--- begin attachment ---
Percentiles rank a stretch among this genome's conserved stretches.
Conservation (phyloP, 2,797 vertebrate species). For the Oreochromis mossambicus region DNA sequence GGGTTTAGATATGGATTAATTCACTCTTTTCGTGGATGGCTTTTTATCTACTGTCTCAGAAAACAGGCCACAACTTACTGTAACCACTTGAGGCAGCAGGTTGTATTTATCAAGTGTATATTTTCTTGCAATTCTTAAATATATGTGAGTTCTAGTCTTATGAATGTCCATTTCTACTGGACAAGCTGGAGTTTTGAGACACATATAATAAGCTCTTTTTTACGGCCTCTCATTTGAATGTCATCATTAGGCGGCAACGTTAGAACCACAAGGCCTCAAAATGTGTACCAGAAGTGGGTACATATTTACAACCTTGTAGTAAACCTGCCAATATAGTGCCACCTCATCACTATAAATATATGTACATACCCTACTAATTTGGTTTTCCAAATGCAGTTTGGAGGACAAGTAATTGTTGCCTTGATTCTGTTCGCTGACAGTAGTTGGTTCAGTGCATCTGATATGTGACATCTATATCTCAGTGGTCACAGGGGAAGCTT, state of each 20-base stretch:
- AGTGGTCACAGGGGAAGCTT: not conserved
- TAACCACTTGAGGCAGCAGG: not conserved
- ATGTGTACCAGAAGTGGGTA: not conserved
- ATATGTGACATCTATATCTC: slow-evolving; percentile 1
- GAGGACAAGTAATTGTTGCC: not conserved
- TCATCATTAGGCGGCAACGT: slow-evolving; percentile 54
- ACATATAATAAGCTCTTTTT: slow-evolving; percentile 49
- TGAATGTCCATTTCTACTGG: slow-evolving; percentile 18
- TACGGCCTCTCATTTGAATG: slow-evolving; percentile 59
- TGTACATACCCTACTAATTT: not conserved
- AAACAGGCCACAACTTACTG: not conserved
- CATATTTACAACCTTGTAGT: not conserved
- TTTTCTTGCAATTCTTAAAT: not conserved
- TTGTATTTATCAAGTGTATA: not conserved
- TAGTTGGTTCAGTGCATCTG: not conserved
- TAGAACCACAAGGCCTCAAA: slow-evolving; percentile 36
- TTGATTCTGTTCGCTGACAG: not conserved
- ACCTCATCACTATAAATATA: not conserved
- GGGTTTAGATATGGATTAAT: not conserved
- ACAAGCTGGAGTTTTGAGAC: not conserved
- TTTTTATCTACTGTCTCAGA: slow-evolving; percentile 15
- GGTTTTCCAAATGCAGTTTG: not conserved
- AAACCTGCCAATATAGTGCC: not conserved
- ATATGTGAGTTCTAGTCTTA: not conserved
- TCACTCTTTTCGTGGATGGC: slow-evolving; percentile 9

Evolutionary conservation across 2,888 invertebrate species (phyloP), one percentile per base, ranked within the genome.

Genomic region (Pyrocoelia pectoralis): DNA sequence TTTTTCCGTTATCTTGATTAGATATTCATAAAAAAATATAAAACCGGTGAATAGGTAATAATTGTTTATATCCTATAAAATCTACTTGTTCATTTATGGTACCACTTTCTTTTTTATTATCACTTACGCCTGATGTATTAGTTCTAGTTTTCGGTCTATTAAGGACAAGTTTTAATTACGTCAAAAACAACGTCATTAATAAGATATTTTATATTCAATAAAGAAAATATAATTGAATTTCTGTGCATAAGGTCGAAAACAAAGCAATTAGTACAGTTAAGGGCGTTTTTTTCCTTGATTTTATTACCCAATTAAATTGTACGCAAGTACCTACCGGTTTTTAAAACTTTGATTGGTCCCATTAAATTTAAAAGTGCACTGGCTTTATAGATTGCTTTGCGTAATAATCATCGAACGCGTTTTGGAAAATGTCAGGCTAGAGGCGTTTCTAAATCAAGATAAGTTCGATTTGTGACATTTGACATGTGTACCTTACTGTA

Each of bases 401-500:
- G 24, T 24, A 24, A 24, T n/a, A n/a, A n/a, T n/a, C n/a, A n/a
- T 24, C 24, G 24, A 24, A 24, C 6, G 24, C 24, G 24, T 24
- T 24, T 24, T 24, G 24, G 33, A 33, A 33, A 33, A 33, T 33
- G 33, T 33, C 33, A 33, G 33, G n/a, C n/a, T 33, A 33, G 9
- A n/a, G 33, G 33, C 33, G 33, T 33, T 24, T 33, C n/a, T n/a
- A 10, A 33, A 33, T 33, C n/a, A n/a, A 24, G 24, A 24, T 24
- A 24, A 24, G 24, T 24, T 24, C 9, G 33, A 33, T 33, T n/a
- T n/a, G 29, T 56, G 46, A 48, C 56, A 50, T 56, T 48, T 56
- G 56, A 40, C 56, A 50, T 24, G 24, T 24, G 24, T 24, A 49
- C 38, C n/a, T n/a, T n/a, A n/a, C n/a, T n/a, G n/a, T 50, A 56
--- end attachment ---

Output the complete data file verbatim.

Percentiles rank a stretch among this genome's conserved stretches.
Conservation (phyloP, 2,797 vertebrate species). For the Oreochromis mossambicus region DNA sequence GGGTTTAGATATGGATTAATTCACTCTTTTCGTGGATGGCTTTTTATCTACTGTCTCAGAAAACAGGCCACAACTTACTGTAACCACTTGAGGCAGCAGGTTGTATTTATCAAGTGTATATTTTCTTGCAATTCTTAAATATATGTGAGTTCTAGTCTTATGAATGTCCATTTCTACTGGACAAGCTGGAGTTTTGAGACACATATAATAAGCTCTTTTTTACGGCCTCTCATTTGAATGTCATCATTAGGCGGCAACGTTAGAACCACAAGGCCTCAAAATGTGTACCAGAAGTGGGTACATATTTACAACCTTGTAGTAAACCTGCCAATATAGTGCCACCTCATCACTATAAATATATGTACATACCCTACTAATTTGGTTTTCCAAATGCAGTTTGGAGGACAAGTAATTGTTGCCTTGATTCTGTTCGCTGACAGTAGTTGGTTCAGTGCATCTGATATGTGACATCTATATCTCAGTGGTCACAGGGGAAGCTT, state of each 20-base stretch:
- AGTGGTCACAGGGGAAGCTT: not conserved
- TAACCACTTGAGGCAGCAGG: not conserved
- ATGTGTACCAGAAGTGGGTA: not conserved
- ATATGTGACATCTATATCTC: slow-evolving; percentile 1
- GAGGACAAGTAATTGTTGCC: not conserved
- TCATCATTAGGCGGCAACGT: slow-evolving; percentile 54
- ACATATAATAAGCTCTTTTT: slow-evolving; percentile 49
- TGAATGTCCATTTCTACTGG: slow-evolving; percentile 18
- TACGGCCTCTCATTTGAATG: slow-evolving; percentile 59
- TGTACATACCCTACTAATTT: not conserved
- AAACAGGCCACAACTTACTG: not conserved
- CATATTTACAACCTTGTAGT: not conserved
- TTTTCTTGCAATTCTTAAAT: not conserved
- TTGTATTTATCAAGTGTATA: not conserved
- TAGTTGGTTCAGTGCATCTG: not conserved
- TAGAACCACAAGGCCTCAAA: slow-evolving; percentile 36
- TTGATTCTGTTCGCTGACAG: not conserved
- ACCTCATCACTATAAATATA: not conserved
- GGGTTTAGATATGGATTAAT: not conserved
- ACAAGCTGGAGTTTTGAGAC: not conserved
- TTTTTATCTACTGTCTCAGA: slow-evolving; percentile 15
- GGTTTTCCAAATGCAGTTTG: not conserved
- AAACCTGCCAATATAGTGCC: not conserved
- ATATGTGAGTTCTAGTCTTA: not conserved
- TCACTCTTTTCGTGGATGGC: slow-evolving; percentile 9

Evolutionary conservation across 2,888 invertebrate species (phyloP), one percentile per base, ranked within the genome.

Genomic region (Pyrocoelia pectoralis): DNA sequence TTTTTCCGTTATCTTGATTAGATATTCATAAAAAAATATAAAACCGGTGAATAGGTAATAATTGTTTATATCCTATAAAATCTACTTGTTCATTTATGGTACCACTTTCTTTTTTATTATCACTTACGCCTGATGTATTAGTTCTAGTTTTCGGTCTATTAAGGACAAGTTTTAATTACGTCAAAAACAACGTCATTAATAAGATATTTTATATTCAATAAAGAAAATATAATTGAATTTCTGTGCATAAGGTCGAAAACAAAGCAATTAGTACAGTTAAGGGCGTTTTTTTCCTTGATTTTATTACCCAATTAAATTGTACGCAAGTACCTACCGGTTTTTAAAACTTTGATTGGTCCCATTAAATTTAAAAGTGCACTGGCTTTATAGATTGCTTTGCGTAATAATCATCGAACGCGTTTTGGAAAATGTCAGGCTAGAGGCGTTTCTAAATCAAGATAAGTTCGATTTGTGACATTTGACATGTGTACCTTACTGTA

Each of bases 401-500:
- G 24, T 24, A 24, A 24, T n/a, A n/a, A n/a, T n/a, C n/a, A n/a
- T 24, C 24, G 24, A 24, A 24, C 6, G 24, C 24, G 24, T 24
- T 24, T 24, T 24, G 24, G 33, A 33, A 33, A 33, A 33, T 33
- G 33, T 33, C 33, A 33, G 33, G n/a, C n/a, T 33, A 33, G 9
- A n/a, G 33, G 33, C 33, G 33, T 33, T 24, T 33, C n/a, T n/a
- A 10, A 33, A 33, T 33, C n/a, A n/a, A 24, G 24, A 24, T 24
- A 24, A 24, G 24, T 24, T 24, C 9, G 33, A 33, T 33, T n/a
- T n/a, G 29, T 56, G 46, A 48, C 56, A 50, T 56, T 48, T 56
- G 56, A 40, C 56, A 50, T 24, G 24, T 24, G 24, T 24, A 49
- C 38, C n/a, T n/a, T n/a, A n/a, C n/a, T n/a, G n/a, T 50, A 56